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A cell-free assay allows reconstitution of Vps33p-dependent transport to the yeast vacuole/lysosome.

Vida T, Gerhardt B - J. Cell Biol. (1999)

Bottom Line: Moreover, antibodies against Vps33p (a Sec1 homologue) and Vam3p (a Q-SNARE) inhibited transport >90%.Cytosolic extracts from yeast cells overexpressing Vps33p restored transport to antibody-inhibited assays.This cell-free system has allowed the demonstration of reconstituted intercompartmental transport coupled to the function of a VPS gene product.

View Article: PubMed Central - PubMed

Affiliation: Department of Integrative Biology and Pharmacology, The University of Texas Health Science Center, Houston, Texas 77030, USA. tvida@farmr1.med.uth.tmc.edu

ABSTRACT
We report a cell-free system that measures transport-coupled maturation of carboxypeptidase Y (CPY). Yeast spheroplasts are lysed by extrusion through polycarbonate filters. After differential centrifugation, a 125,000-g pellet is enriched for radiolabeled proCPY and is used as "donor" membranes. A 15,000-g pellet, harvested from nonradiolabeled cells and enriched for vacuoles, is used as "acceptor" membranes. When these membranes are incubated together with ATP and cytosolic extracts, approximately 50% of the radiolabeled proCPY is processed to mature CPY. Maturation was inhibited by dilution of donor and acceptor membranes during incubation, showed a 15-min lag period, and was temperature sensitive. Efficient proCPY maturation was possible when donor membranes were from a yeast strain deleted for the PEP4 gene (which encodes the principal CPY processing enzyme, proteinase A) and acceptor membranes from a PEP4 yeast strain, indicating intercompartmental transfer. Cytosol made from a yeast strain deleted for the VPS33 gene was less efficient at driving transport. Moreover, antibodies against Vps33p (a Sec1 homologue) and Vam3p (a Q-SNARE) inhibited transport >90%. Cytosolic extracts from yeast cells overexpressing Vps33p restored transport to antibody-inhibited assays. This cell-free system has allowed the demonstration of reconstituted intercompartmental transport coupled to the function of a VPS gene product.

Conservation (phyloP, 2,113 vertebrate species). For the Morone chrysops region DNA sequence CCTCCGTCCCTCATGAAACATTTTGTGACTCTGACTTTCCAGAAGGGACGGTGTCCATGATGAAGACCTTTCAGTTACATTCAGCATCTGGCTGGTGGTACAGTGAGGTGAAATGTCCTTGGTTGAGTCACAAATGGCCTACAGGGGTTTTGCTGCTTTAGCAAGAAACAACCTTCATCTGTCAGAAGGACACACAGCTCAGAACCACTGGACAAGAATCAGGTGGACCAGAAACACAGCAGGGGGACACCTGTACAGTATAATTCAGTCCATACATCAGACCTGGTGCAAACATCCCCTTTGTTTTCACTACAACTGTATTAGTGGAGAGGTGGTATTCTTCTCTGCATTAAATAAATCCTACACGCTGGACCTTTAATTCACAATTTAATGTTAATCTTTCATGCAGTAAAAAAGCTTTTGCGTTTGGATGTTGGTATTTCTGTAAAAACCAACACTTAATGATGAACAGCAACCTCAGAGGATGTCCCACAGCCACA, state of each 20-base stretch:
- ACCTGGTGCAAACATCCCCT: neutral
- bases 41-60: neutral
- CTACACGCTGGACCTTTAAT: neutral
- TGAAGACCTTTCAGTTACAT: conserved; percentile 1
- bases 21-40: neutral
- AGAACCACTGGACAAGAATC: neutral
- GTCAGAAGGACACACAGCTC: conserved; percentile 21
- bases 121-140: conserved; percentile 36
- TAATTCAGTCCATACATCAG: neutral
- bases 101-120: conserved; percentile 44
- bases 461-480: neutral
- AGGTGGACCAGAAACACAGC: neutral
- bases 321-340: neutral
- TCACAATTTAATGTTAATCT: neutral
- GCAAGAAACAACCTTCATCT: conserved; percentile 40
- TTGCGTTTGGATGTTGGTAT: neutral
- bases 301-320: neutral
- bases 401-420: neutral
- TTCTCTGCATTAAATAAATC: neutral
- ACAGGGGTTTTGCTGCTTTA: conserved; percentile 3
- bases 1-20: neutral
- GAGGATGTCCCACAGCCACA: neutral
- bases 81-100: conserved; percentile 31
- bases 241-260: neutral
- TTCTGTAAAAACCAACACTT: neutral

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Light microscopy of cell-free membrane pellets after polycarbonate filter lysis. Wild-type yeast cells (as in Fig. 1) were first stained with FM4-64 (15-min pulse, 45-min chase) followed with dichlorocarboxyfluorescein diacetate (15 min at pH 4.0) to mark the vacuole membrane and lumen, respectively. The double-stained cells were then enzymatically converted to spheroplasts at 30 or 15°C (as indicated). The spheroplasts were extruded through a polycarbonate filter with 3-μm pores (as described in Fig. 1 A). The lysate, P1, P2, and P3 pellets (as indicated) were then examined under a light microscope with differential interference contrast (DIC), phase contrast, and epifluorescence optics using a FITC and Texas red filter set (as indicated). The fluorescence images were digitally overlaid for a composite. The cells at 15°C (inset) were stained with just FM4-64 for a 30-min pulse. Bar, 5 μm.